Indigenous Visionaries: Native Women Leadership Fellows, 2017-2018
Enacting Native arts as a means of providing trauma therapy.
Teaching the Dakota language and culture to young people in the community.
Developing networks and knowledge to advance environmental sustainability in Native communities.
Learning to advocate for Native children with special needs and their families so that all Native children are valued learners and recipients of a strong and effective education.
Studying language nest programs to bring traditional language and culture knowledge to Native children.
These are the areas of focus for the 2017-2018 Indigenous Visionaries Native Women Leadership Fellows.
The Indigenous Visionaries initiative builds upon the American Indian College Fund’s previous work for a number of years developing Native women leaders, through education, mentoring, and networking. Indigenous Visionaries focuses on connecting students at tribal colleges and universities (TCUs) with faculty members in their area of study.
Within their academic disciplines, Indigenous Visionaries fellows will engage in research and programming that builds on and expands their studies, mentored by a tribal college faculty member with expertise in their field. Through this mentoring relationship, fellows will participate in a community project, learn how to address tribal and local issues, understand what it takes to create change in a community, and experience possibilities for a potential career in their field of choice.
The College Fund’s goal is to develop Native women leaders who have a foundation in Indigenous knowledge, culture, and history, and who will bring visionary leadership to Native communities in the future.
In 2017-2018, Indigenous Visionaries fellows will be focused in one of three areas in which the College Fund currently has program initiatives and professional networks in Native communities:
- Native Arts and Culture
- Environmental Sustainability, and
- Early Childhood Education
This year’s fellows currently attend Sisseton Wahpeton College (SWC), Fond du Lac Tribal and Community College (FDLTCC), and Salish Kootenai College (SKC).
Native Arts and Culture Students
The two Indigenous Visionaries fellows in the area of Native Arts and Culture are students at Sisseton Wahpeton College (SWC) in Sisseton, South Dakota.
LaVerne Whitebear is both a student and mother, majoring in behavioral science and planning to become a clinical psychologist focused on helping her people recover from various forms of trauma. Enrolled in both the Assiniboine and Pabaksa Dakota tribes and descended from the Arikara people of the Fort Berthold Reservation in North Dakota, Whitebear is from the Fort Peck Reservation in eastern Montana. Through the Indigenous Visionaries fellowship, Whitebear will be using the traditional art of quillwork to help provide therapy and connect tribal members to their origins, while developing a traditional quillwork curriculum to teach quillwork as a method of therapy for combating childhood trauma after she completes her education.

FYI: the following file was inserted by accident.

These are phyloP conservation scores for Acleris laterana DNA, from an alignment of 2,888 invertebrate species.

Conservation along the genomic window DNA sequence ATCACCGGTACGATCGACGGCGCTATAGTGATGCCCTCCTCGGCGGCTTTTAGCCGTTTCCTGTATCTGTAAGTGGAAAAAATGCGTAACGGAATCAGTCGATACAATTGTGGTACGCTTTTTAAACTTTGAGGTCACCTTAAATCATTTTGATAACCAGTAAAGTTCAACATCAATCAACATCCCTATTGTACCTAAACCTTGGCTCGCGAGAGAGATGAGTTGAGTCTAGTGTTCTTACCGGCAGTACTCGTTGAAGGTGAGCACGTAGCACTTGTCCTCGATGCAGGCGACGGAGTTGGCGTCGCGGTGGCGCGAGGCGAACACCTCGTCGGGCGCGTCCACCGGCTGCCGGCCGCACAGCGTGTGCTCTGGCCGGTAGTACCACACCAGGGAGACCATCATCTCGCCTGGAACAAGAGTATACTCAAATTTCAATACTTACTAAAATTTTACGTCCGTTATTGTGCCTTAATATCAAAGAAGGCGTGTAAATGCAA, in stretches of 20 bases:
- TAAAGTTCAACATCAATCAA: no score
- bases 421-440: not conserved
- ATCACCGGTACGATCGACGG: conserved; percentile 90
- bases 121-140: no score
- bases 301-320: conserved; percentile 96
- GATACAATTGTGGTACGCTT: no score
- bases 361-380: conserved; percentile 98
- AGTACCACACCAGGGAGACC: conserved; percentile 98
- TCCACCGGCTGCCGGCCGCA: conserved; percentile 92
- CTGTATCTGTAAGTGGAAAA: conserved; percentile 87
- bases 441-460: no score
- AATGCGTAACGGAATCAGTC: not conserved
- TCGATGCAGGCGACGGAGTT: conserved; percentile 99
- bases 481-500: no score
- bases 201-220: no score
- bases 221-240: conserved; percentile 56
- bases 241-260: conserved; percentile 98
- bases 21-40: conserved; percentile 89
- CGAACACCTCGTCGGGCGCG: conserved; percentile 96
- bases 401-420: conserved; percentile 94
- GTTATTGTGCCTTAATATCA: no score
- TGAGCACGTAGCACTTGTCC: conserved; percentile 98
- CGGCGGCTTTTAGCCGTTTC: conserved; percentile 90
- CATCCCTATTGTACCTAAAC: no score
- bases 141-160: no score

Jennifer Saul is a single mother of three children, enrolled in the Sissituwan Wahpetuwan and Santee bands of Dakota people, and majoring in Dakota studies at SWC. In the past year, Saul has learned how to quill, hide tan, and play traditional games; she would like to use her knowledge to teach her children and others in her community about their cultural heritage and Dakota values and beliefs. As part of her fellowship Saul wants to help teach the Dakota language culture; as a leader, Saul wants to be a role model for young people in her community.
Mentor: Erin Griffin will advise Whitebear and Saul throughout the term of their Indigenous Visionaries fellowships. An enrolled member of the Sisseton-Wahpeton Oyate in South Dakota from the Westerman family, Griffin is currently the Director of Dakota Studies at SWC, where she has worked since 2013. With a master of arts degree in sociocultural anthropology from the University of Oklahoma, Griffin has used her lifelong interest in traditional arts, language, and history to transform the Dakota Studies Department at SWC with the establishment of extensive new programming, including the Traditional Dakota Arts workshop series, the SWC Archives, the Dakota Studies and Tribal Arts Center, the Dakota Language teaching certificate, and the Voices of Our Ancestors Dakota Language immersion program. Griffin is an established beadwork and quillwork artist.
Environmental Sustainability Students
In the area of Environmental Sustainability, the two Indigenous Visionaries fellows are students at Fond du Lac Tribal and Community College (FDLTCC) in Cloquet, Minnesota.
Arianna Northbird, an enrolled Fond du Lac (Ojibwe) band member, “Never thought college was going to change her life the way it did.” Taking advantage of this opportunity in higher education, Northbird is focused on improving environmental conditions in her community, where community members are “fighting for a change and wanting their voices to be heard when it comes to land and water issues.” Northbird will use her opportunity as an Indigenous Visionaries fellow to develop stronger networks, knowledge, and outreach capabilities in the environmental field, working with the Twin Ports-Collegiate Sustainability Network (TP-CSN), an inter-disciplinary board comprised of students, faculty, and staff from six colleges in the Minnesota region that develops student leaders in the environmental fields. During this fellowship year, Northbird will also participate in the development of FDLTCC’s 2018 Earth Week Activities.